Sun has developed data center management software products, which include the Solaris Cluster high availability software, and a grid management package called Sun Grid Engine and firewall software such as SunScreen.

For the Network Equipment Providers and the telecommunications world, Sun developed the carrier-grade Netra High-Availability Suite.

Sun also produces a suite of compilers and development tools under the Sun Studio brand, for building and developing Solaris and Linux applications.

Sun has recently entered the Software as a Service (SaaS) market with zembly, a social cloud-based computing platform and Project Kenai, an open-source project hosting service.


Sun has long sold its own storage systems to complement its system offerings; it has also made several storage-related acquisitions. On June 2, 2005, Sun announced it would purchase Storage Technology Corporation (StorageTek) for US$4.1 billion in cash, or $37.00 per share, a deal completed in August 2005.

In 2006, Sun introduced the Sun StorageTek 5800 System, the world's first application-aware programmable storage solution. In 2008, Sun contributed the source code of the StorageTek 5800 System under the BSD license.[79]

Sun announced the Sun Open Storage platform in 2008. Built with open and open source technologies, Sun hopes to remove vendor lock-in in the storage market.

In late 2008 Sun announced the Sun Storage 7000 Unified Storage Systems (codenamed Amber Road). Transparent placement of data in the systems' solid-state drives (SSD) and conventional hard drives is managed by ZFS in a way to take advantage of the speed of SSDs and the economy of conventional hard disks.[80]

Other well-known storage products include Sun Fire X4500 storage server and SAM-QFS filesystem and storage management software.

HPC solutions

With Sun Constellation System, Sun is increasing its focus in High-Performance Computing (HPC). Even before the introduction of the Sun Constellation System in 2007, Sun's products were already in use in many of the TOP500 systems and supercomputing centers:

The Sun HPC ClusterTools product is a set of MPI libraries and tools for running parallel jobs on Solaris HPC clusters. Beginning with version 7.0, Sun switched from its own implementation of MPI to Open MPI, and has started donating engineering resources to the Open MPI project.

Sun is a participant in the OpenMP language committee. Sun Studio compilers and tools natively implement the OpenMP specification for shared memory parallelization.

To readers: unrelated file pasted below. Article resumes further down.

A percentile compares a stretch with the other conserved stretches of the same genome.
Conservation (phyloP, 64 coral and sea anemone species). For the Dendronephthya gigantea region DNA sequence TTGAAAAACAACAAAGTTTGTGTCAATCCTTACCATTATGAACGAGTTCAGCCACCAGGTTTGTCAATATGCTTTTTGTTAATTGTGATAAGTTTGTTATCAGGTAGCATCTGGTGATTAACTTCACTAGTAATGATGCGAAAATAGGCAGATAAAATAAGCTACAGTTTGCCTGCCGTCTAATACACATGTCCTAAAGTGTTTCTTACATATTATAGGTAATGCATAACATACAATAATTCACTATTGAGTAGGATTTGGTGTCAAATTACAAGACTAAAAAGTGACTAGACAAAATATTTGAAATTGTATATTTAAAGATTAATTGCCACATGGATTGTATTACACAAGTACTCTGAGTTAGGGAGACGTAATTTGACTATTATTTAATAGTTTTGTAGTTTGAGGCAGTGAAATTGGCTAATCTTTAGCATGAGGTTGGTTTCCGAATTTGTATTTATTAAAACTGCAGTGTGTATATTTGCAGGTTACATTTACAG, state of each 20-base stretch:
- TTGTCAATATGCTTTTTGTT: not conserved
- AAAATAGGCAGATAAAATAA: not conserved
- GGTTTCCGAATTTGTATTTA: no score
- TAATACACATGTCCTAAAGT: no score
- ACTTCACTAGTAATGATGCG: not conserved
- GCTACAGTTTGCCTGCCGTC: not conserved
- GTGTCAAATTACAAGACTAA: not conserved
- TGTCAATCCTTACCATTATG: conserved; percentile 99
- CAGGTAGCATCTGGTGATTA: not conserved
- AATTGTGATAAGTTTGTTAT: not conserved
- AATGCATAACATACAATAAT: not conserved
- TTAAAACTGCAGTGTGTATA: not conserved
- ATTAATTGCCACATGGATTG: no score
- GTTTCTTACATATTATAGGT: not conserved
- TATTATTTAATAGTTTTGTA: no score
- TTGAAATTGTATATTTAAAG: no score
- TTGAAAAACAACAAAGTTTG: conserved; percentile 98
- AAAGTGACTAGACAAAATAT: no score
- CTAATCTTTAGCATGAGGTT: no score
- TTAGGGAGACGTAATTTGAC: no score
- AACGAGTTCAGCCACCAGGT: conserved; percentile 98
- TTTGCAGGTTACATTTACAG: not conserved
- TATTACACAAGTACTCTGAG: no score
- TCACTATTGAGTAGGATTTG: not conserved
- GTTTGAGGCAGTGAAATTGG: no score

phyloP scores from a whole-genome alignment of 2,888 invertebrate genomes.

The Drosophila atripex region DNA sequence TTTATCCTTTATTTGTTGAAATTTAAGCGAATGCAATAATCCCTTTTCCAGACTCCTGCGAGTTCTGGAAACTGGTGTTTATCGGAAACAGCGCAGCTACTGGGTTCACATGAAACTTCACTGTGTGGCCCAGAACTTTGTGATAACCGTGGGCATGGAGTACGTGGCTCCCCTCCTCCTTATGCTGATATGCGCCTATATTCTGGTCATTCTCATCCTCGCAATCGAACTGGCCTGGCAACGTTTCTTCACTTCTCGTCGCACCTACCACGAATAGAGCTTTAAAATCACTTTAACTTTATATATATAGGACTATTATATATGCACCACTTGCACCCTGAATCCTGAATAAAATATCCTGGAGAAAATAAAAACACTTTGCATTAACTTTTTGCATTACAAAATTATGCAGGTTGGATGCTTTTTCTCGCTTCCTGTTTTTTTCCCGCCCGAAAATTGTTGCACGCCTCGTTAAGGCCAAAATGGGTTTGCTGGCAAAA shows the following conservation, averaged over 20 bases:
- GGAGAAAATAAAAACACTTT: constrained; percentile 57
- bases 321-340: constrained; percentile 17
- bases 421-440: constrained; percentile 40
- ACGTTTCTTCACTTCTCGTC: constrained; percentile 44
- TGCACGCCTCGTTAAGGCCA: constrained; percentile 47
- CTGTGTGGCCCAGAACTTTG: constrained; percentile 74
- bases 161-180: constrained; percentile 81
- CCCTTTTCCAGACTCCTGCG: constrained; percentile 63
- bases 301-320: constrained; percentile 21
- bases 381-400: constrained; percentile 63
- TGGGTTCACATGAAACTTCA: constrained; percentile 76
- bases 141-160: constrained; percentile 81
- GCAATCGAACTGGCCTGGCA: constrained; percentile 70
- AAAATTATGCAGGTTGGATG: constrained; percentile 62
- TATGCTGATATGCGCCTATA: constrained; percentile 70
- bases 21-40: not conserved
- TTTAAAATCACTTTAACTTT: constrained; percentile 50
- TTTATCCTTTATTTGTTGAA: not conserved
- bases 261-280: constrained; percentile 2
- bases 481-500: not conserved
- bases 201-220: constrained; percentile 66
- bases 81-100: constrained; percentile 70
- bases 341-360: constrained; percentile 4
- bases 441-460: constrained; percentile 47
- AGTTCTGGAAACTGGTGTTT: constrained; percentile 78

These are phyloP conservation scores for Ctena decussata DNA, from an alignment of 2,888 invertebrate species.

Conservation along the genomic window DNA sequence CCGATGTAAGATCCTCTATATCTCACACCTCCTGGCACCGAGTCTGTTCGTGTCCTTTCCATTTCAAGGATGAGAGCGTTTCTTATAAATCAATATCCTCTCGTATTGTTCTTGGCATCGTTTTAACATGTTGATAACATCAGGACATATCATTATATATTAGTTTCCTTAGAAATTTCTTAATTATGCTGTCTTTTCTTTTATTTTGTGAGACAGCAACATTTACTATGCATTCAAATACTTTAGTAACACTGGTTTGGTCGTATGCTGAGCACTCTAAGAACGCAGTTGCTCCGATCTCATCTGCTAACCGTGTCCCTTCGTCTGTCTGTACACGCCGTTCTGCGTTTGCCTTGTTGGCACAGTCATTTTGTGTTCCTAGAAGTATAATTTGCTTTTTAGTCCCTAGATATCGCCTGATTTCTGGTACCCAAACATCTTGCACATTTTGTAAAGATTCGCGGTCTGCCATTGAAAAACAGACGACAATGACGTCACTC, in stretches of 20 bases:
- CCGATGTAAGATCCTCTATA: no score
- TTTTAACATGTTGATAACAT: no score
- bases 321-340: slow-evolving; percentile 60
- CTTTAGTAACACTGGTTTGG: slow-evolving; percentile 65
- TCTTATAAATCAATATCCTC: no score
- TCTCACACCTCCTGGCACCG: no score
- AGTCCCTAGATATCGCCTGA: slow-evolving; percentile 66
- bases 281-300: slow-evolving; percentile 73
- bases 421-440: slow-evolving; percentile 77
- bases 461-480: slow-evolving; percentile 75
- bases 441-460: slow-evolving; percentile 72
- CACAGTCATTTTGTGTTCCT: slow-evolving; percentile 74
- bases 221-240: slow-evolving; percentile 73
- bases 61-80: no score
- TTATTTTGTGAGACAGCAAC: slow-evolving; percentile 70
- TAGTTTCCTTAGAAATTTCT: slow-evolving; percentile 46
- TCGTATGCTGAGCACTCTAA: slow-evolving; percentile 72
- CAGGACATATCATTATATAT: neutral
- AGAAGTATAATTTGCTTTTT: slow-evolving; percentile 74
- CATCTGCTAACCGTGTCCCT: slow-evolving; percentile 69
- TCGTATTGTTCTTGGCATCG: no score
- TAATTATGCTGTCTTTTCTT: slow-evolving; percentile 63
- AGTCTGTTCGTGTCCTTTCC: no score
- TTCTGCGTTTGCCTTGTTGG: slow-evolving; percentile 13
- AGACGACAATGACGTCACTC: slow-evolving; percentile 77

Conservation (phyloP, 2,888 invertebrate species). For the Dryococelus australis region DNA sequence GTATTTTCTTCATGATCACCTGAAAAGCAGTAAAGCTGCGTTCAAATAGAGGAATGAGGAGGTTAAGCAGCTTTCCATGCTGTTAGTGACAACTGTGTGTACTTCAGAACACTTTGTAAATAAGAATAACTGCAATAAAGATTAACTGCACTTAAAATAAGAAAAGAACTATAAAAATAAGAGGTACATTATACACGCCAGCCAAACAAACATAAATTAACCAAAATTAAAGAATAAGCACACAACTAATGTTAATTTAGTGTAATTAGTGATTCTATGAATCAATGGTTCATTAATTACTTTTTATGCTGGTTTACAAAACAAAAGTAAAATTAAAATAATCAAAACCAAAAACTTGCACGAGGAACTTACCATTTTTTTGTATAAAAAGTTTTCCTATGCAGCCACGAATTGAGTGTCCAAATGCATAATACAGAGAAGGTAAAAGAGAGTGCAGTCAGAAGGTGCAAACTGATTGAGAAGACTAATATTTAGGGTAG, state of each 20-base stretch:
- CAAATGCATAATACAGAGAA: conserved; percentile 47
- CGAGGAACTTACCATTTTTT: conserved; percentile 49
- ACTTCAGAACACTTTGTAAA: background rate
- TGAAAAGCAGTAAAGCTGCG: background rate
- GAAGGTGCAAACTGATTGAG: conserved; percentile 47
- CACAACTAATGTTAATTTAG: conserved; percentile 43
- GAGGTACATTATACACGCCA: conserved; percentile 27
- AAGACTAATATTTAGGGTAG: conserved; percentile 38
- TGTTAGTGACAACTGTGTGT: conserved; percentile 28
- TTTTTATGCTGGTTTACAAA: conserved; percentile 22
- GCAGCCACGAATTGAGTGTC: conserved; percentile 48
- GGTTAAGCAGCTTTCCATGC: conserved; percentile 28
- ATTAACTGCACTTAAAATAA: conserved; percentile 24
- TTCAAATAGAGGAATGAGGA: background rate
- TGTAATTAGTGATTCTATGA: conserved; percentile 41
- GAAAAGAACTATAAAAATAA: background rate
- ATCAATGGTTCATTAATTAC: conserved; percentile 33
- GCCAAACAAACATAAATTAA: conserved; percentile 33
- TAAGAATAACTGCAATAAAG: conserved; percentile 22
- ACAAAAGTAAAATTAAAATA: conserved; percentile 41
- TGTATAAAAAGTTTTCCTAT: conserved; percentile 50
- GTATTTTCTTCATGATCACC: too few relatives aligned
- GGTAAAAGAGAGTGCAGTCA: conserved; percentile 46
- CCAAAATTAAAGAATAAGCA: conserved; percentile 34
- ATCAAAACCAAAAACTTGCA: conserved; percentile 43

In 2006, Sun built the TSUBAME supercomputer, which was until June 2008 the fastest supercomputer in Asia. Sun built Ranger at the Texas Advanced Computing Center (TACC) in 2007. Ranger has a peak performance of over 500 TFLOPS, and is currently the 6th most powerful supercomputer on the TOP500 list (November 2008).

Sun also has an OpenSolaris distribution that is optimized for HPC workloads. The distribution integrates many of Sun's HPC products and other commonly used 3rd-party solutions.[82]


Notable current and former Sun employees include John Gilmore, Whitfield Diffie, Radia Perlman, Marc Tremblay, and Ned Freed. Sun was an early advocate of Unix-based networked computing, promoting TCP/IP and especially NFS, as reflected in the company's motto "The Network Is The Computer", coined by John Gage. James Gosling led the team which developed the Java programming language. Most recently, Jon Bosak led the creation of the XML specification at W3C.

Many Sun staff published articles on the company's blog site.[83] Staff were encouraged to use the site to blog on any aspect of their work or personal life, with few restrictions placed on staff, other than commercially confidential material. Former CEO Jonathan I. Schwartz was noted as one of the few CEOs of large companies to regularly blog; his postings were frequently quoted and analyzed in the press.[84][85][86]

See also


  1. ^ "SEC Filing". SEC. Retrieved 2010-02-01. 
  2. ^ a b c "Q4 FY 2009 Earnings Press Release". Sun Microsystems, Inc.. Retrieved 2009-10-10. 
  3. ^ "Company Info". Sun Microsystems. Retrieved 2007-07-30. 
  4. ^ "The Glamor in Mass Transit". Sun Microsystems, Inc.. 24 February 2007. Retrieved 2007-02-25. 
  5. ^ "Oracle Completes Acquisition of Sun". Yahoo. 27 January 2010. Retrieved 27 January 2010. 
  6. ^ "Sun begins releasing Java under the GPL". Free Software Foundation. November 15, 2006. Retrieved 2007-09-23. "FSF president and founder Richard Stallman said, "I think Sun has contributed more than any other company to the free software community in the form of software. It shows leadership. It's an example I hope others will follow."" 
  7. ^ "The SUN Workstation Architecture". Stanford University Computer systems Laboratory Technical Report No. 229. March 1982. Retrieved 2009-07-28. 
  8. ^ "Wellspring of Innovation: Sun Microsystems Spotlight". Retrieved 2009-07-28. 
  9. ^, Vinod Khosla and Sun Microsystems, Amar Bhide, Harvard Business School, 12/14/89